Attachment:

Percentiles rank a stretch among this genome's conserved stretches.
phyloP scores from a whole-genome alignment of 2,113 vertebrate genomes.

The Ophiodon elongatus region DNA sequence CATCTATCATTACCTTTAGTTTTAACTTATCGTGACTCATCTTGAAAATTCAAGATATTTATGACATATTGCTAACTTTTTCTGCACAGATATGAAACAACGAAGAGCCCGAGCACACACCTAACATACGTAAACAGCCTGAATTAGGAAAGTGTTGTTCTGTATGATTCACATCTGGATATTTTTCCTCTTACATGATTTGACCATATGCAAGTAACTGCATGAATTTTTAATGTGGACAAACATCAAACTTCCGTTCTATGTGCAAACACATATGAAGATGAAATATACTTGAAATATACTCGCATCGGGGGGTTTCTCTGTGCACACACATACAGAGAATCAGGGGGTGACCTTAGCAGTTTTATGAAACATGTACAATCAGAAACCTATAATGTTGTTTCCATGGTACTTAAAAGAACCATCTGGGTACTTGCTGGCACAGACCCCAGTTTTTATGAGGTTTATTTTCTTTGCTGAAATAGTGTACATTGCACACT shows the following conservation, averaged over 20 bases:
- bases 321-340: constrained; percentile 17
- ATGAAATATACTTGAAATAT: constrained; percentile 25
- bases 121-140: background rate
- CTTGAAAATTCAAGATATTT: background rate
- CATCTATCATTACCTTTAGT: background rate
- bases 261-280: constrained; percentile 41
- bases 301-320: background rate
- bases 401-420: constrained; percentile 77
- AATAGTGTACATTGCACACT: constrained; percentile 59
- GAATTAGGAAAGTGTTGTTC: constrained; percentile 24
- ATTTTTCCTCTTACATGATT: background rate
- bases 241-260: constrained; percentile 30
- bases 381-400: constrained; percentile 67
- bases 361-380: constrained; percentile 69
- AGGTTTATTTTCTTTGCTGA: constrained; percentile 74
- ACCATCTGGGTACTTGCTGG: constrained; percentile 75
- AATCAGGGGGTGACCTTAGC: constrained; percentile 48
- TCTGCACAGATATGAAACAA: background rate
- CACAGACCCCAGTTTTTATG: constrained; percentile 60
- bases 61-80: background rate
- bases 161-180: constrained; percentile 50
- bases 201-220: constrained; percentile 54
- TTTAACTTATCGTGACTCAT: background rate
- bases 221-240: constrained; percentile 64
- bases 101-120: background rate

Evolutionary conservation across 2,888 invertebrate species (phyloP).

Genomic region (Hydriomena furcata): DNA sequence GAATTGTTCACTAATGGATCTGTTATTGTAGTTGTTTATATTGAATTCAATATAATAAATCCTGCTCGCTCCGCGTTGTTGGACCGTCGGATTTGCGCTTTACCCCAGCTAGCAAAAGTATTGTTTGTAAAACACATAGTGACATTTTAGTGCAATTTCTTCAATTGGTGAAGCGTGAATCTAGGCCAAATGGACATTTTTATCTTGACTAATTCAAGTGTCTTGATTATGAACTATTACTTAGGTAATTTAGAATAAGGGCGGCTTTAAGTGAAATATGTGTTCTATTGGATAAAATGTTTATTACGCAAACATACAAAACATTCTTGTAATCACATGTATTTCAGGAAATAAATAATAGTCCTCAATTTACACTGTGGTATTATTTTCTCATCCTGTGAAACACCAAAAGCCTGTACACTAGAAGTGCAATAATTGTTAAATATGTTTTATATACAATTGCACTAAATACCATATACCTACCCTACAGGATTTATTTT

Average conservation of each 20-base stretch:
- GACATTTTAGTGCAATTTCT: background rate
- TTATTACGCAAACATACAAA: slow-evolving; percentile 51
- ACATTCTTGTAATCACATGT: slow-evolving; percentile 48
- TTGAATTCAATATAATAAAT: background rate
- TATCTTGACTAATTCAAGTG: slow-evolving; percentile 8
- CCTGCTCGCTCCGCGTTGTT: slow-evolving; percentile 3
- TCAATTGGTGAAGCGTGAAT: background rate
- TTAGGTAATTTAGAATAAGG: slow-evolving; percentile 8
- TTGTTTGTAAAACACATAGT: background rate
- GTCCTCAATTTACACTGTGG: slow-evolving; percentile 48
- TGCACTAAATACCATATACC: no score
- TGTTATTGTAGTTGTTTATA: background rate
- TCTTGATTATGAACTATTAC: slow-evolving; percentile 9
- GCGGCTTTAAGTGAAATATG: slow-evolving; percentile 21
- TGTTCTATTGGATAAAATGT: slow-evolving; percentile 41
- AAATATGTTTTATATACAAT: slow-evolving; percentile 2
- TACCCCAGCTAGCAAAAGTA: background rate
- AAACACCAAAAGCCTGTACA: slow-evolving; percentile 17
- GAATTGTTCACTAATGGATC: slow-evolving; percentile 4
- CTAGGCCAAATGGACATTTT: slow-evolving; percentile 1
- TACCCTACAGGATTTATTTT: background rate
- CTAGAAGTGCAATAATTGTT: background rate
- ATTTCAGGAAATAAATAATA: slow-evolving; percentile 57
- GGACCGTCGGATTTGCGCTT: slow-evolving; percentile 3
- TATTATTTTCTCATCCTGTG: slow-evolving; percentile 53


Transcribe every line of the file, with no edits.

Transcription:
Percentiles rank a stretch among this genome's conserved stretches.
phyloP scores from a whole-genome alignment of 2,113 vertebrate genomes.

The Ophiodon elongatus region DNA sequence CATCTATCATTACCTTTAGTTTTAACTTATCGTGACTCATCTTGAAAATTCAAGATATTTATGACATATTGCTAACTTTTTCTGCACAGATATGAAACAACGAAGAGCCCGAGCACACACCTAACATACGTAAACAGCCTGAATTAGGAAAGTGTTGTTCTGTATGATTCACATCTGGATATTTTTCCTCTTACATGATTTGACCATATGCAAGTAACTGCATGAATTTTTAATGTGGACAAACATCAAACTTCCGTTCTATGTGCAAACACATATGAAGATGAAATATACTTGAAATATACTCGCATCGGGGGGTTTCTCTGTGCACACACATACAGAGAATCAGGGGGTGACCTTAGCAGTTTTATGAAACATGTACAATCAGAAACCTATAATGTTGTTTCCATGGTACTTAAAAGAACCATCTGGGTACTTGCTGGCACAGACCCCAGTTTTTATGAGGTTTATTTTCTTTGCTGAAATAGTGTACATTGCACACT shows the following conservation, averaged over 20 bases:
- bases 321-340: constrained; percentile 17
- ATGAAATATACTTGAAATAT: constrained; percentile 25
- bases 121-140: background rate
- CTTGAAAATTCAAGATATTT: background rate
- CATCTATCATTACCTTTAGT: background rate
- bases 261-280: constrained; percentile 41
- bases 301-320: background rate
- bases 401-420: constrained; percentile 77
- AATAGTGTACATTGCACACT: constrained; percentile 59
- GAATTAGGAAAGTGTTGTTC: constrained; percentile 24
- ATTTTTCCTCTTACATGATT: background rate
- bases 241-260: constrained; percentile 30
- bases 381-400: constrained; percentile 67
- bases 361-380: constrained; percentile 69
- AGGTTTATTTTCTTTGCTGA: constrained; percentile 74
- ACCATCTGGGTACTTGCTGG: constrained; percentile 75
- AATCAGGGGGTGACCTTAGC: constrained; percentile 48
- TCTGCACAGATATGAAACAA: background rate
- CACAGACCCCAGTTTTTATG: constrained; percentile 60
- bases 61-80: background rate
- bases 161-180: constrained; percentile 50
- bases 201-220: constrained; percentile 54
- TTTAACTTATCGTGACTCAT: background rate
- bases 221-240: constrained; percentile 64
- bases 101-120: background rate

Evolutionary conservation across 2,888 invertebrate species (phyloP).

Genomic region (Hydriomena furcata): DNA sequence GAATTGTTCACTAATGGATCTGTTATTGTAGTTGTTTATATTGAATTCAATATAATAAATCCTGCTCGCTCCGCGTTGTTGGACCGTCGGATTTGCGCTTTACCCCAGCTAGCAAAAGTATTGTTTGTAAAACACATAGTGACATTTTAGTGCAATTTCTTCAATTGGTGAAGCGTGAATCTAGGCCAAATGGACATTTTTATCTTGACTAATTCAAGTGTCTTGATTATGAACTATTACTTAGGTAATTTAGAATAAGGGCGGCTTTAAGTGAAATATGTGTTCTATTGGATAAAATGTTTATTACGCAAACATACAAAACATTCTTGTAATCACATGTATTTCAGGAAATAAATAATAGTCCTCAATTTACACTGTGGTATTATTTTCTCATCCTGTGAAACACCAAAAGCCTGTACACTAGAAGTGCAATAATTGTTAAATATGTTTTATATACAATTGCACTAAATACCATATACCTACCCTACAGGATTTATTTT

Average conservation of each 20-base stretch:
- GACATTTTAGTGCAATTTCT: background rate
- TTATTACGCAAACATACAAA: slow-evolving; percentile 51
- ACATTCTTGTAATCACATGT: slow-evolving; percentile 48
- TTGAATTCAATATAATAAAT: background rate
- TATCTTGACTAATTCAAGTG: slow-evolving; percentile 8
- CCTGCTCGCTCCGCGTTGTT: slow-evolving; percentile 3
- TCAATTGGTGAAGCGTGAAT: background rate
- TTAGGTAATTTAGAATAAGG: slow-evolving; percentile 8
- TTGTTTGTAAAACACATAGT: background rate
- GTCCTCAATTTACACTGTGG: slow-evolving; percentile 48
- TGCACTAAATACCATATACC: no score
- TGTTATTGTAGTTGTTTATA: background rate
- TCTTGATTATGAACTATTAC: slow-evolving; percentile 9
- GCGGCTTTAAGTGAAATATG: slow-evolving; percentile 21
- TGTTCTATTGGATAAAATGT: slow-evolving; percentile 41
- AAATATGTTTTATATACAAT: slow-evolving; percentile 2
- TACCCCAGCTAGCAAAAGTA: background rate
- AAACACCAAAAGCCTGTACA: slow-evolving; percentile 17
- GAATTGTTCACTAATGGATC: slow-evolving; percentile 4
- CTAGGCCAAATGGACATTTT: slow-evolving; percentile 1
- TACCCTACAGGATTTATTTT: background rate
- CTAGAAGTGCAATAATTGTT: background rate
- ATTTCAGGAAATAAATAATA: slow-evolving; percentile 57
- GGACCGTCGGATTTGCGCTT: slow-evolving; percentile 3
- TATTATTTTCTCATCCTGTG: slow-evolving; percentile 53